Great project management is built on collaboration. It’s definition, according to Project Management Institute, is: “the application of knowledge, skills, tools, and techniques to project activities to meet the project requirements.” This inherently requires collaboration—bringing together skills, resources and employees to complete a project on time.
Collaborative project management encourages employees to align with an organisation’s goals and vision, feeling more connected to their work and the business itself. It’s easy to lose that collaborative focus, however, when you’re crunched for time and operating under strict deadlines.
Don’t let this critical element of project management slip away. Instead, consider how these strategies allow project managers to keep collaboration at the forefront.
1.Make Communication Consistent
Agile project management popularised stand-up meetings, brief daily gatherings to facilitate status updates, peer-to-peer sharing and prevent issues. The agile methodology, which is focused on consistent communication, has become an industry standard. According to the Project Management Institute’s 2018 Pulse Report, 46 percent of organizations used some version of agile last year.
While software, development or IT firms mainly use the agile workflow, the principle can be used by any project manager because consistent communication promotes collaboration. When you have a lot of moving pieces and stakeholders involved, the easiest way to avoid ‘too many cooks in the kitchen’ is to speak about it. This is where platforms begin to play an important support role.
Elena Carstoiu, COO of Hubgets explains: “[Technology] allows people to communicate, share ideas, documents, or any other kind of data in a matter of seconds. By increasing work productivity and relieving frustration caused by constant interruptions, technology enables efficient communication, which ultimately is collaboration.”
Some project management tools may have some form of this built in via commenting and threads, so start there. If you already use a company-wide chat platform, focus on how you can use it to better leverage communication for projects as well.
2.Build Trust and Create Partnerships
Collaborative project management will not succeed without a proper foundation of trust—trust in both colleagues and leadership. Paul Zak, author and neuroscience professor, shared the results of his neurological study, which found that compared to people at low-trust companies, people at high-trust companies are 50 percent more productive, 76 percent more engaged, and are generally better at collaborating.
Establish trust throughout your team by building partnerships between employees, especially those who don’t work together day in and day out. For example, implement cross-discipline teams to complete project tasks (i.e., pair marketing with the dev team). This pushes employees out of their comfort zone, improving collaboration and company-wide communication. If employees trust their co-workers and learn to work with one another, you can continue to build a collaborative environment.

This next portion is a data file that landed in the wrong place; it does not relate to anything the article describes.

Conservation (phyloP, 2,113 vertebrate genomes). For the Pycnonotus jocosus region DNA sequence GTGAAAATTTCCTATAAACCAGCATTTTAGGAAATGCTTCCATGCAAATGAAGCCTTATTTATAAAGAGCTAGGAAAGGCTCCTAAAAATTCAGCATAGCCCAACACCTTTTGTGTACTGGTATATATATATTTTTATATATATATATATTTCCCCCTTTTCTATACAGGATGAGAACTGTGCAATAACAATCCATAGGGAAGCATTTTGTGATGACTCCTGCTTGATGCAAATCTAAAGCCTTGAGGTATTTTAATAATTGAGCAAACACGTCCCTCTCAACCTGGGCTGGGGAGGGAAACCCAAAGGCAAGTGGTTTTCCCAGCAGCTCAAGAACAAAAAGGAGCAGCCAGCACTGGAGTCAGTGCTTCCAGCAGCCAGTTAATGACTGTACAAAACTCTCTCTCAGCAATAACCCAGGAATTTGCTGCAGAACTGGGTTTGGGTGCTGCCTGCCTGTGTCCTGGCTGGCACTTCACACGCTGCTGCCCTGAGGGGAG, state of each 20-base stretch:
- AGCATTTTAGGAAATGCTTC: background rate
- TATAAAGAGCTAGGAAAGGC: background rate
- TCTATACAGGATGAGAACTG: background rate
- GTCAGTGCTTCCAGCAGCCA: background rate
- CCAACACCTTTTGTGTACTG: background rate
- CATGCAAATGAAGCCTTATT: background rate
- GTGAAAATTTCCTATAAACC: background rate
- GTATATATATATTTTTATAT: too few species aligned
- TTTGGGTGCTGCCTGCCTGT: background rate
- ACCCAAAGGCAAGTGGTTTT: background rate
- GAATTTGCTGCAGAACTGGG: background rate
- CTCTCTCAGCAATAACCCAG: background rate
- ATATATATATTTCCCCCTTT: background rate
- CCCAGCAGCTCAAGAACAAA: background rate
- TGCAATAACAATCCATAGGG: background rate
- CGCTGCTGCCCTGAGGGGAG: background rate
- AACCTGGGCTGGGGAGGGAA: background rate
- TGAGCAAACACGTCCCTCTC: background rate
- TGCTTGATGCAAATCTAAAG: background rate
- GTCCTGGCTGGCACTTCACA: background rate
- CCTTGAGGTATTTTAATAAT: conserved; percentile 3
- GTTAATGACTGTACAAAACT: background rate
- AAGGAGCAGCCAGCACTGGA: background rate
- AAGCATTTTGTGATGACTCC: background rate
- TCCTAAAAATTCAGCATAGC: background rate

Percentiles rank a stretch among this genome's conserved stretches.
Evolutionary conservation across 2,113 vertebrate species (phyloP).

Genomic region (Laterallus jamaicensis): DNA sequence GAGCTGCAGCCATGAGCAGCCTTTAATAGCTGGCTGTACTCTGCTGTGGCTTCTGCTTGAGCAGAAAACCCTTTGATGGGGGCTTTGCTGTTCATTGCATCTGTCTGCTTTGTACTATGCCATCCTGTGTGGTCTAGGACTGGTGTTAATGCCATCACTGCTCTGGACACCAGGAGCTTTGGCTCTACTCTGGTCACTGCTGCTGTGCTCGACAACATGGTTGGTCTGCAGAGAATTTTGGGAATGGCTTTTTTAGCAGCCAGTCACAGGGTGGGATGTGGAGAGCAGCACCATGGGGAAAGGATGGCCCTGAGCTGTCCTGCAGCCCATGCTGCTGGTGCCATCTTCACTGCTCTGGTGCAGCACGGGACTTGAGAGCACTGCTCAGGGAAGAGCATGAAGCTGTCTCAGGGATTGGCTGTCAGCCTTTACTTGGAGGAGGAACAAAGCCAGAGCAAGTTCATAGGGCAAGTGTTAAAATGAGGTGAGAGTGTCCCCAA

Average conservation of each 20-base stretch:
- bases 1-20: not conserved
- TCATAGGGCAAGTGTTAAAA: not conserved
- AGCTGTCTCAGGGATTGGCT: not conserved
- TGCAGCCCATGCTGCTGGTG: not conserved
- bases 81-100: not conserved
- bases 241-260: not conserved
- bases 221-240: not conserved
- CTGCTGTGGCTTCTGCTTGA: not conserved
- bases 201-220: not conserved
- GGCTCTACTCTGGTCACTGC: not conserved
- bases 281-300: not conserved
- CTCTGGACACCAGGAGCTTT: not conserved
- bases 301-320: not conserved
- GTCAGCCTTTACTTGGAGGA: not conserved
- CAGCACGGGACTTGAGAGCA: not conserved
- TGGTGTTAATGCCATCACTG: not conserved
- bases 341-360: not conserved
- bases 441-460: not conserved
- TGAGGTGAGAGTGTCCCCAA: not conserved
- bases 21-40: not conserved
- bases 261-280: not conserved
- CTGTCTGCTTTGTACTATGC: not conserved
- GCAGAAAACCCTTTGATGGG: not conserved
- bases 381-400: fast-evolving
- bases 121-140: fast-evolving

3.Use the Right Tools
Project management software or programs can provide a platform to gather information, communicate with your team, display results, and crowd-source feedback in real-time. The right program will save time, streamline projects, and foster collaboration. Choosing the correct project management tool is an organization-based decision. Here are a few popular options that make collaboration a breeze;
- Trello organizes projects with boards (similar to Pinterest), lists, and cards.
- Asana is a highly customizable program that uses ‘workspaces’ to organize teams and projects.
- Paymo is a project management software that also includes time-tracking and invoicing functionalities.
- Basecamp integrates discussion boards, storage, scheduling, and a chat function (Campfire) into one program.
- Confluence is a content collaboration software that’s part of the Atlassian suite. It includes an in-program search engine, which can be helpful when your projects require lots of documentation.
4.Maintain Project Transparency
Transparent project management will make collaboration much more accessible. If every task and decision is visible to all stakeholders, team members will better understand the scope of the project. Entrepreneur John Rampton suggests; “Have managers share ‘true project plans’ as quickly as possible. While a bit radically transparent, this helps you gain buy-in with your employees.”
When everyone understands the functions of the team as a whole and the relationship between various tasks, they’re more likely to feel invested in the overall goal and outcome of the project.
5.Practice Recognition and Appreciation
Lastly, when your team achieves milestones, acknowledge it. Once the project is complete, celebrate and reward achievements. This praise will boost morale and confidence. Recognition shouldn’t just be a top-down practice. Encourage team members to show appreciation and support co-workers throughout the length of a project. If employees lift each other up, they’ll be more engaged and productive. According to a recent survey, 89 percent of HR leaders agree that ongoing peer feedback and check-ins have a positive impact on an organisation.
Get Ready to Collaborate
Project managers have to deal with a wide range of challenges, from budgeting and monitoring workflows to measuring the overall success of a project. PMs must also possess soft skills like managing relationships between employees and the various idiosyncrasies of team dynamics.
If you foster an environment of collaboration, your team can take some of the burden off the shoulders of leadership, while encouraging employees to be more engaged. Ultimately, everyone is more successful when collaboration is ingrained in your project management efforts.